Eastover lakes attract alligators annually, pose no threat
Everyone’s trying to get into Eastover, even the alligators.
Each summer, a handful of the reptiles make their way into the exclusive neighborhood and take up roost at the twin lakes.
In most cases, the gators stay for a few days and move along on their own. In others, the Mississippi Department of Wildlife, Fisheries and Parks (MWFP) is brought in to evict them.
Rarely do the gators pose a threat to humans, but occasionally, the critters do get too close for comfort.
In late May or early June, for instance, a neighbor was fishing off the pier behind Phil Burnett’s home when a 3.5 to four-footer bit the line.
“He was in the marsh grass below where we were fishing. As he drew the line past him, he was trying to catch it,” said Phil Burnett.
“(The gator) was probably a juvenile, three-and-a-half to four feet long, with a real skinny body. If you picked him up, he probably wouldn’t have weighed 15 pounds.”
Eastover’s lakes are a popular destination for gators during the summer, mainly because of its proximity to the Pearl River, said Ricky Flynt, alligator program coordinator for fish and wildlife.
Eastover runs from north of Meadowbrook Road to Lakeland Drive. It is bordered by Ridgewood Road to the west and the Pearl and adjoining swampland to the east.
“Basically (the swampland surrounds the neighborhood from the east to the northeast,” he said. “All that area from Lakeland Drive up to the (reservoir) spillway is a huge swamp area.”
That swampland is the traditional habitat for alligators, who live in freshwater, and look for sufficient amounts of “prey, mud and vegetation when choosing a place to live” according to Florida State University’s online habitat tracker.
“The alligators do move around a bit, especially the juveniles,” Flynt said. “As they move around, they do come into the ponds in Eastover and in other neighborhoods in the metro area.”
Gators can travel multiple miles by land, and typically relocate if they’re food supply in an area dwindles, said Beth Poff, executive director of the Jackson Zoological Park.
“If they’re normal food supply has dwindled, or a lake or creek has dried up, they will travel to look for something else,” she said.
Even so, Flynt urges residents not to feed or harass the gators if they see them. “Don’t throw food items out there - feeding and harassing a gator is illegal,” he said.
The twin lakes are located along Twin Lakes Circle and Eastover Drive, and the mouth of the lower lake is approximately 3,700 feet from the Pearl River shoreline.
The lakes were built in the 1950s after a creek there was dammed up by developers, according to former Twin Lakes Association president John Henegan.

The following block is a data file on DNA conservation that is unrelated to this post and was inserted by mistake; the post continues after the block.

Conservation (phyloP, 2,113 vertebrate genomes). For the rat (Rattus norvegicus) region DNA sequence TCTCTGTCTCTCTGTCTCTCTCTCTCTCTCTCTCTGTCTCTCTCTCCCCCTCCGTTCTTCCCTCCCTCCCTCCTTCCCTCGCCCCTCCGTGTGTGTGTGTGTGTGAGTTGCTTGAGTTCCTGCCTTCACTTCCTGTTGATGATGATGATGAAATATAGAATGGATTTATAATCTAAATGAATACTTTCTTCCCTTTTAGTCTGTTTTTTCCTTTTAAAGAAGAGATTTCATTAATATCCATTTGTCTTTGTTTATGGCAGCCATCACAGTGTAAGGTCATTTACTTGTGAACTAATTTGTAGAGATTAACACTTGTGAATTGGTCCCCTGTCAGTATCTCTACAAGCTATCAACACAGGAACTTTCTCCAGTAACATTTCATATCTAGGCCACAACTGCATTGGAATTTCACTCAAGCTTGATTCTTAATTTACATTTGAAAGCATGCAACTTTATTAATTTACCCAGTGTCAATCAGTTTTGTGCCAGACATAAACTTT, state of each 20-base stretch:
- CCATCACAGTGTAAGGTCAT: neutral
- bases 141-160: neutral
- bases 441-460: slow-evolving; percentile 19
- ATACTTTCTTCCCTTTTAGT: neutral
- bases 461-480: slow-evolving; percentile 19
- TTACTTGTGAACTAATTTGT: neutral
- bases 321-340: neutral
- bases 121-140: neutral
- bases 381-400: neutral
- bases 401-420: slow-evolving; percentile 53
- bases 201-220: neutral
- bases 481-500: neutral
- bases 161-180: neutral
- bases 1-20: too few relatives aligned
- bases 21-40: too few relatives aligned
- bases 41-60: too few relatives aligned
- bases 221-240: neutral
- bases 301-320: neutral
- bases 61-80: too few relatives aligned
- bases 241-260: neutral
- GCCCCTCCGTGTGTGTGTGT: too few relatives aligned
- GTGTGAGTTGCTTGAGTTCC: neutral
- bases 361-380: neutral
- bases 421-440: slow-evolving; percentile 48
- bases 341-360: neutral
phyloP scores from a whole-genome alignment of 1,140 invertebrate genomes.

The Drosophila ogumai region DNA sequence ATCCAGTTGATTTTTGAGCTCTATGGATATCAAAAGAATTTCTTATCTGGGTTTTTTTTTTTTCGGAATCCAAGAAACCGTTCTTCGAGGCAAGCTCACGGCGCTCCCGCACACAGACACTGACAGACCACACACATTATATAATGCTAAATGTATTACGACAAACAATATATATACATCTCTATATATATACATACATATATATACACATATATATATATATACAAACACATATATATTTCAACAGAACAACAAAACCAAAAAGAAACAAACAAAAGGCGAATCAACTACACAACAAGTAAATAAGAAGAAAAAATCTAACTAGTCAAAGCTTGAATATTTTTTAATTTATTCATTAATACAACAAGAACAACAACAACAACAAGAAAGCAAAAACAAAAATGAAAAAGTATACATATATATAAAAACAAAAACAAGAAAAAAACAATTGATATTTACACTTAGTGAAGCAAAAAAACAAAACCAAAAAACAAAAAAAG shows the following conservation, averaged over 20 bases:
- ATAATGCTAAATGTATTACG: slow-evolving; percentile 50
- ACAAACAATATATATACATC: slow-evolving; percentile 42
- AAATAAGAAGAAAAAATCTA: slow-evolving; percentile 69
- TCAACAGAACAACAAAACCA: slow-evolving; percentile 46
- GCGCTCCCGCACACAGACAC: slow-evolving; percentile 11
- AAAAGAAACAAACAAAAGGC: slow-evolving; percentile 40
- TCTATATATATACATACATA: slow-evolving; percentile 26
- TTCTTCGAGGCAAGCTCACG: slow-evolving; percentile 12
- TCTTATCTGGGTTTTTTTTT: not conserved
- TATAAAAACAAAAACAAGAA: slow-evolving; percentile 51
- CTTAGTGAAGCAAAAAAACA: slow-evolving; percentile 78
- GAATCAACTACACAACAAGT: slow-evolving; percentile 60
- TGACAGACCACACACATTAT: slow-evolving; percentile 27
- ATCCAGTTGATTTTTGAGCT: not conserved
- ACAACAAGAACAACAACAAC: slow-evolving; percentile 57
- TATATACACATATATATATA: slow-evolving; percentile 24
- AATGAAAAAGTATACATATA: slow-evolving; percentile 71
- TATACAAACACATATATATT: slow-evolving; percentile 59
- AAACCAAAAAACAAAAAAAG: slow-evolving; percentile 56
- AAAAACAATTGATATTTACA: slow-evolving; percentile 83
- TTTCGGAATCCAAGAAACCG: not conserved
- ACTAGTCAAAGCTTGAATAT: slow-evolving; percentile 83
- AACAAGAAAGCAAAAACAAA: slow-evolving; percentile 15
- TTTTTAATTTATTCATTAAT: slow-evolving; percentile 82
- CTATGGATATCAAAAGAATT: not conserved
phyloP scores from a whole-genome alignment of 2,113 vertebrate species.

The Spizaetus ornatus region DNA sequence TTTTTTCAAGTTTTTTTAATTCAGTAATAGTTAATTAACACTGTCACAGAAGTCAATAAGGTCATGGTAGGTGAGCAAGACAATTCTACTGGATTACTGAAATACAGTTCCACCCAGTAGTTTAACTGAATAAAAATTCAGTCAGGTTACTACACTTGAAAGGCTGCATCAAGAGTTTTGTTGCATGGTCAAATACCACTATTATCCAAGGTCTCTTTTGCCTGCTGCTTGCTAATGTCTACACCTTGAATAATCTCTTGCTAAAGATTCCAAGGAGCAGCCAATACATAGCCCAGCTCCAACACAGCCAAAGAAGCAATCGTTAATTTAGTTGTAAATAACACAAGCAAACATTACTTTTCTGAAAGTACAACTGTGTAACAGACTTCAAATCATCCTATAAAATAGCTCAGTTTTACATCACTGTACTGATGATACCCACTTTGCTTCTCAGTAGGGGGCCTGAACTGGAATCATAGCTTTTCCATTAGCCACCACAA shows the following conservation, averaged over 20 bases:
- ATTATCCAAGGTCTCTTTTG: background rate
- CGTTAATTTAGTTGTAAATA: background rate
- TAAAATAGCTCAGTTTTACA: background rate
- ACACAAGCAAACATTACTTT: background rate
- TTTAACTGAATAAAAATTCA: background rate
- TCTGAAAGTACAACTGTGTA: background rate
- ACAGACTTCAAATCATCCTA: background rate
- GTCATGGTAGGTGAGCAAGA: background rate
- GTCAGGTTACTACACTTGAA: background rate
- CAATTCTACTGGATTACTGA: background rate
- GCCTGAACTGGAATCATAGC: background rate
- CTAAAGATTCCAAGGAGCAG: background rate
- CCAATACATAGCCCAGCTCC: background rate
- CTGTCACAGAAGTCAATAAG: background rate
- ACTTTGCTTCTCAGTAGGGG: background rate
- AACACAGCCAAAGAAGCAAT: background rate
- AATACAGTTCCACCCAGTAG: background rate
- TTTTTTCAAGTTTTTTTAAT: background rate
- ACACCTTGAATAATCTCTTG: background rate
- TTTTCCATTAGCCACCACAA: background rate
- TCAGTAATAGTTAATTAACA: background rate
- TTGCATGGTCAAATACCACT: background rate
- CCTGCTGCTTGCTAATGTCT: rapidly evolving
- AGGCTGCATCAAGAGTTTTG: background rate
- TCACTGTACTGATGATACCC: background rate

The first time the attorney noticed an alligator in there was after Hurricane Katrina.
He said the two to three-foot juvenile was seen in the lower lake, and was there for just a couple of days before moving on.
Henegan didn’t report that gator, but later contacted fish and wildlife after spotting a five-footer in the area.
Flynt said his office receives four or five calls each summer, but said some of them are likely from different residents reporting the same animal.
“They will take up residence for a while, and we will get complaints about them,” Flynt said. “We come in a couple of times each summer to remove them.”
Alligator behavior and size dictates department policy.
If the gators have just been noticed and are not causing problems, wildlife officers might not respond for a week. If calls are deemed emergencies, or if the animals are seen in a person’s yard or pool, or trapped behind a fence, officers will respond immediately.
“The vast majority of calls are not emergencies. Probably less than five percent … have to be dealt with immediately,” he said.
Between 1999 to 2014, nine people in the United States died from alligator or crocodile attacks, according to results of a study published at CNN.com.
By comparison, during that same period, 921 people were killed after being stung by hornets, wasps and bees. Another 1,600 people were killed by dogs or other mammal attacks, and 78 people died from attacks by other reptiles excluding alligators, the article reports.
Gators less than six feet are relocated, those that are six feet or longer are euthanized.
“There are some dangers and risks involved with the officers handling them,” said Flynt. “Transporting them is also difficult.”
Research being conducted by the agency shows relocating the larger beasts is inefficient.
“Most of them, unless we carry them 15 miles away or more, will return back to the same location,” he said.
Once captured, the animals are usually taken to a wildlife management area on the upper portion of the Ross Barnett Reservoir.
Officers, along with trappers contracted by wildlife, do the work.
Attorney Johnny Wade and his family have lived on the lower lake for a decade. In that time, he’s probably seen five or six gators, including one that he reported to fish and wildlife.
“It was a little startling to see the first one. Now, you don’t get so worked up about it,” he said. “You can spot them pretty easily when cruising the water.”